After re-reading the threads this morning, it occurred to me that the Tenda mentioned was similar to an old Netgear extender I had in my garage.  It took a lot of digging through boxes of "retired" gear but I found it.  I had set the Orbi encryption to "WPA-PSK [TKIP] + WPA2-PSK [AES]", so after a factory reset, pressing the WPS button on the extender, and the "Sync" button on the Orbi base it attached ok.  Connected my phone to the _2GEXT wifi, and got a decent speedtest.net out of it, so then I went to the Ambient Weather terminal (itsa 1002, btw).   Took three attempts with a long, long pw, but it eventually connected, and I'm back online with it.  Yay!   The reason for another distribution system for 2.4gHz is as I listed, I have a variety of devices which require that signal, distributed throughout my house and property.  The house is constructed of concrete blocks filled with rebar and concrete, coated with concrete stucco  on steel mesh, for three stories.  So it is very wifi unfriendly and the extender just isn't strong enough.  Fortunately my transition from X10 throughout to Homeseer & Z-Wave is working well and that's what made me think I wanted to go with a wifi mesh system.  I just didn't expect Netgear would make the 2.4 so difficult(impossible) to access in the Orbi.  I wonder why they did that?  I'm very thankful to y'all for your help and suggestions!  Lakehouse Weather Station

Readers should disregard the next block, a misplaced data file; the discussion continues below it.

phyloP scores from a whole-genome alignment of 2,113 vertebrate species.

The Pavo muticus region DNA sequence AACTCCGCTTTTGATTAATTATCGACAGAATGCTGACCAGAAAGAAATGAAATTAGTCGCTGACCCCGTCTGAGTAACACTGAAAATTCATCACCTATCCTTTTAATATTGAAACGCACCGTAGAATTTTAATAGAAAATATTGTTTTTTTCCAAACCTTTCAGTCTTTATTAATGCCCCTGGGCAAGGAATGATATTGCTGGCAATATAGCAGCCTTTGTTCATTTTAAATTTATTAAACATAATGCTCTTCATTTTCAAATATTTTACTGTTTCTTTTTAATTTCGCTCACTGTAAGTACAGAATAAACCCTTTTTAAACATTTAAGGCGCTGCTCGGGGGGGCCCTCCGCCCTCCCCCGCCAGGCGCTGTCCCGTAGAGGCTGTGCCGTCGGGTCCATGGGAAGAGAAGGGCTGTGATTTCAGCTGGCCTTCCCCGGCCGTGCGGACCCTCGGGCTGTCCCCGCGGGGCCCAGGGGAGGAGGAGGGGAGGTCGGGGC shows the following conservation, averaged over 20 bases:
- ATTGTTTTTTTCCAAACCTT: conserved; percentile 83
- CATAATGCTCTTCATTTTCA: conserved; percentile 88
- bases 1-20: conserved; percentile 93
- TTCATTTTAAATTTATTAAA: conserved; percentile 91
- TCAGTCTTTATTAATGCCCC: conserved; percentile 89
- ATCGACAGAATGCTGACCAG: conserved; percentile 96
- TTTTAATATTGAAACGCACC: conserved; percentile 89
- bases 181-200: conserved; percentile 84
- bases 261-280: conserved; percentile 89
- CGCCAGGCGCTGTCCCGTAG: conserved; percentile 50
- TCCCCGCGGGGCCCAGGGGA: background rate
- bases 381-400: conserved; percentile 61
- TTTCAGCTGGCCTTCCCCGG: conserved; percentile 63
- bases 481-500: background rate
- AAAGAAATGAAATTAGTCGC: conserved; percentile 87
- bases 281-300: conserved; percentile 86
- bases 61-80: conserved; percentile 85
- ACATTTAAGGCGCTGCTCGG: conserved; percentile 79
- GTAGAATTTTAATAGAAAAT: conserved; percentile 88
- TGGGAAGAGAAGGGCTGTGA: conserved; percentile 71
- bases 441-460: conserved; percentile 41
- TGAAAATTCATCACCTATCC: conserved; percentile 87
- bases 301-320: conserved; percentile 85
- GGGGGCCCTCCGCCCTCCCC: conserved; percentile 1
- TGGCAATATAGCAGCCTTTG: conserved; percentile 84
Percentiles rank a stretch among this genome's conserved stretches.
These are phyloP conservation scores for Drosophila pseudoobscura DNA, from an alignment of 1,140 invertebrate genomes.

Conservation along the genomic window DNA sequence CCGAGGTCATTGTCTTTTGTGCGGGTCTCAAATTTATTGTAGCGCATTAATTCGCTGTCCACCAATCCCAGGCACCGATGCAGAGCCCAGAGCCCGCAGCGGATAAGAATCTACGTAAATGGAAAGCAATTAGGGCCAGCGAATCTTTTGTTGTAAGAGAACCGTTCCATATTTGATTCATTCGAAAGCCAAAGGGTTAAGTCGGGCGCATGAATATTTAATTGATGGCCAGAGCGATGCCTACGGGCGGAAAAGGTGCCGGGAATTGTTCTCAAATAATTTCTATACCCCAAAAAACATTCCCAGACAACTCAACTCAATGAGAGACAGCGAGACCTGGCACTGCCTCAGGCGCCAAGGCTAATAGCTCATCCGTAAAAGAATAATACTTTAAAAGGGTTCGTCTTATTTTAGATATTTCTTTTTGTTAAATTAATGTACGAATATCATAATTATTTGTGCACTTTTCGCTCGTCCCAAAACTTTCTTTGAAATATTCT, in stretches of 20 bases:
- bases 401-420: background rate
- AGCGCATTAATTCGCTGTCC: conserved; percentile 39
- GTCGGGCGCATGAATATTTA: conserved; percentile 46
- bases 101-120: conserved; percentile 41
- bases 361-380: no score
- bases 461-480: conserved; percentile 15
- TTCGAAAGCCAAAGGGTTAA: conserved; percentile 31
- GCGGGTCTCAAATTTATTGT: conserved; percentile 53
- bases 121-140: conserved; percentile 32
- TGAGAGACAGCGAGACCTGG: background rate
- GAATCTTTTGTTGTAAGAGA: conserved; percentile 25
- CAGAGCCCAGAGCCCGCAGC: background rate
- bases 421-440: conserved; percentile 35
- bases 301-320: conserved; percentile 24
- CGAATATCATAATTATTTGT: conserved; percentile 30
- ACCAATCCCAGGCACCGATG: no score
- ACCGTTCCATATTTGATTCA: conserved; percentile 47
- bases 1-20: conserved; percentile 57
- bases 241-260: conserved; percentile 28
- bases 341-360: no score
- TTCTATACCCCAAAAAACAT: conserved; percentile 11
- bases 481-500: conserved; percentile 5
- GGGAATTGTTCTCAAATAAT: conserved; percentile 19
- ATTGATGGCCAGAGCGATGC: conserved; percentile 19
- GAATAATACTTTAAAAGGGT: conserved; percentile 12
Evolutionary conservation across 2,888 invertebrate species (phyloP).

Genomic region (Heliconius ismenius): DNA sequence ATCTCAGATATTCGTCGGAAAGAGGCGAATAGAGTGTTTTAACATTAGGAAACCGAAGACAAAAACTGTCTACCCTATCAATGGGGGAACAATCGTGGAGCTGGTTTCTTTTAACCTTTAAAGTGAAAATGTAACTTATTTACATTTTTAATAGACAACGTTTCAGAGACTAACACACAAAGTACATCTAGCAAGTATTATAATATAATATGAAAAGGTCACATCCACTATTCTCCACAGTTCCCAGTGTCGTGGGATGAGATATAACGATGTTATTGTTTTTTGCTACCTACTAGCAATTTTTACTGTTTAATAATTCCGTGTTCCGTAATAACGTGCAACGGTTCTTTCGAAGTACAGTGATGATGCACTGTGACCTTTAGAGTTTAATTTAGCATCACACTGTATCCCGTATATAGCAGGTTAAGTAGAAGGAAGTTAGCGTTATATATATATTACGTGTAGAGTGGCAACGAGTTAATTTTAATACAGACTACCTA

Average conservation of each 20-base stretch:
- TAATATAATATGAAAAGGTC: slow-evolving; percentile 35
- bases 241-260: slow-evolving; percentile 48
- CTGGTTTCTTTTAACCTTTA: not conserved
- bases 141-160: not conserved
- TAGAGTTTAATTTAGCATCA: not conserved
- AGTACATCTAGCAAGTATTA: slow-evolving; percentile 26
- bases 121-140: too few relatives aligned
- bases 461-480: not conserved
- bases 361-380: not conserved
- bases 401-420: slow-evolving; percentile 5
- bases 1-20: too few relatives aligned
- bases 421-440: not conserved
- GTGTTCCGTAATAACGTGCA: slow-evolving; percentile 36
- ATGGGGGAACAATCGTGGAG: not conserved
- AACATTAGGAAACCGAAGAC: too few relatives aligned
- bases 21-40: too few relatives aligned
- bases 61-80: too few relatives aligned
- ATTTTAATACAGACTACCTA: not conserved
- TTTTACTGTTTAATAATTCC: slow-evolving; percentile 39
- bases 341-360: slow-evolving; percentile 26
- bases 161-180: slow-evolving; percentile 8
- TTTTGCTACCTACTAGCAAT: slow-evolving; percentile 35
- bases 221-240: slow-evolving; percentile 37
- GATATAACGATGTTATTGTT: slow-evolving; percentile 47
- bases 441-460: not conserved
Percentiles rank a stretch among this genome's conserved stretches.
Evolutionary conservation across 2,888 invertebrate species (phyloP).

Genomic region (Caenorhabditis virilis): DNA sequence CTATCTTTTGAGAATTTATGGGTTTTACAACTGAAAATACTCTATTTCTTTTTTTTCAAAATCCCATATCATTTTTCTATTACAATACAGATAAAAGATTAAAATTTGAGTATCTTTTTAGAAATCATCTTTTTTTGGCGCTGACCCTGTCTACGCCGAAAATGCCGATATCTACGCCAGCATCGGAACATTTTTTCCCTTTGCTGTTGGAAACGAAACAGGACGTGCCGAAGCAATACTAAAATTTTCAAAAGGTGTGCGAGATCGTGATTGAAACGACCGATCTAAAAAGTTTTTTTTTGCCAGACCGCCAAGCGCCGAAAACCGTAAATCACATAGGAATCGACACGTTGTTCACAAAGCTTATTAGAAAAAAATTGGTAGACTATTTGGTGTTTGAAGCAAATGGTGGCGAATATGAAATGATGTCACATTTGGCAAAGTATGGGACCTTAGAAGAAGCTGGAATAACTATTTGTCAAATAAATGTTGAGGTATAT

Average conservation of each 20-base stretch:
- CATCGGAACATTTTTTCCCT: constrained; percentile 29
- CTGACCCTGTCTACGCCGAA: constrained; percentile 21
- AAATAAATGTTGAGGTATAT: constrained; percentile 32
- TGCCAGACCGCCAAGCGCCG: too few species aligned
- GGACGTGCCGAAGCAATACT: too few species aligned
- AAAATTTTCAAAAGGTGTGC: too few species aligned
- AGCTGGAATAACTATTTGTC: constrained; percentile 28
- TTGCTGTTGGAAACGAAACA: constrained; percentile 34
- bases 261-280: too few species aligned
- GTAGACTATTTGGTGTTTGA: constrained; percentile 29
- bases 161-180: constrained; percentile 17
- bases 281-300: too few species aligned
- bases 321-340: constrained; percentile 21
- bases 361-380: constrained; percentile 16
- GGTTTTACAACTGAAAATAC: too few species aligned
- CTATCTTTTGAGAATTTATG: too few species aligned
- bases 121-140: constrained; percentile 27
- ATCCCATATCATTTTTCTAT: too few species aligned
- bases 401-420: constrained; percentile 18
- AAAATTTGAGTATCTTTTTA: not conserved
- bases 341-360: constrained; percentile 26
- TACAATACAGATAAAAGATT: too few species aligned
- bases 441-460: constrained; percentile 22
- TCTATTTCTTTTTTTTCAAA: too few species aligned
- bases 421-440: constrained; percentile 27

Thanks, Ron
Message 31 of 42
FURRYe38
Guru

Re: Orbi 750 and 2.4gHz SSID

I would surmise that some of your issues are in the building material of your home. Concrete and steel will inhibity wifi travel. Also the 2.4Ghz issue is problably your weather station not having more compatible FW to work or see the wifi signal coming from the newer Orbi wifi system. I would recommend you check out what MrBig mentioned to see if there is any kind of updates for your device that may help with it. Otherwise, seems like you have it working with the alternative wifi solution. Glad it works. 

Mark your thread as solved so others will know. 

 

Enjoy. 

My Setup ISP SparkLight | Internet Cable 1000↓/50↑ CM2000 Modem | Wifi Router RAXE50 and R8500(v.158) Router Mode | Switches NG GS105/8 | 

Additional NG HW: C7800/CAX80/CM1100/CM1200/CM2000, Orbi: CBK40, CBK752, RBK50, RBK853, RBK752, RBK953, SXK30 | NightHawk: R7000, R7800, R7960P, R8000, R8500, RAXE500, RAX50, XR450, EX7500/EX7700, GS308v3

Message 32 of 42
vajim
Master

Re: Orbi 750 and 2.4gHz SSID

Nice work Ron.

 

I'm glad you got it working.  Your WU page looks good to go.

 

Here's mine:  https://www.wunderground.com/weather/us/va/virginia-beach/KVAVIRGI10

 

As you may have noticed, others here, as helpful as they may try, just haven't expereinced the weather station bug.  Your Ambient knew what it wanted while all other suggestions missed the mark.

 

Cheers

Message 33 of 42
schumaku
Guru

Re: Orbi 750 and 2.4gHz SSID


@TexARC wrote:

I just didn't expect Netgear would make the 2.4 so difficult(impossible) to access in the Orbi.  I wonder why they did that? 

.

Here again, Netgear did not do anything difficult or impossible. All the Netgear Mesh as well as the small business systems supporting whatever the marketing people named SmartConnect or Mesh, WiFi 6, ... is IEEE standards compliant, and does support 5 GHz- as well as 2.4 GHz-only devices.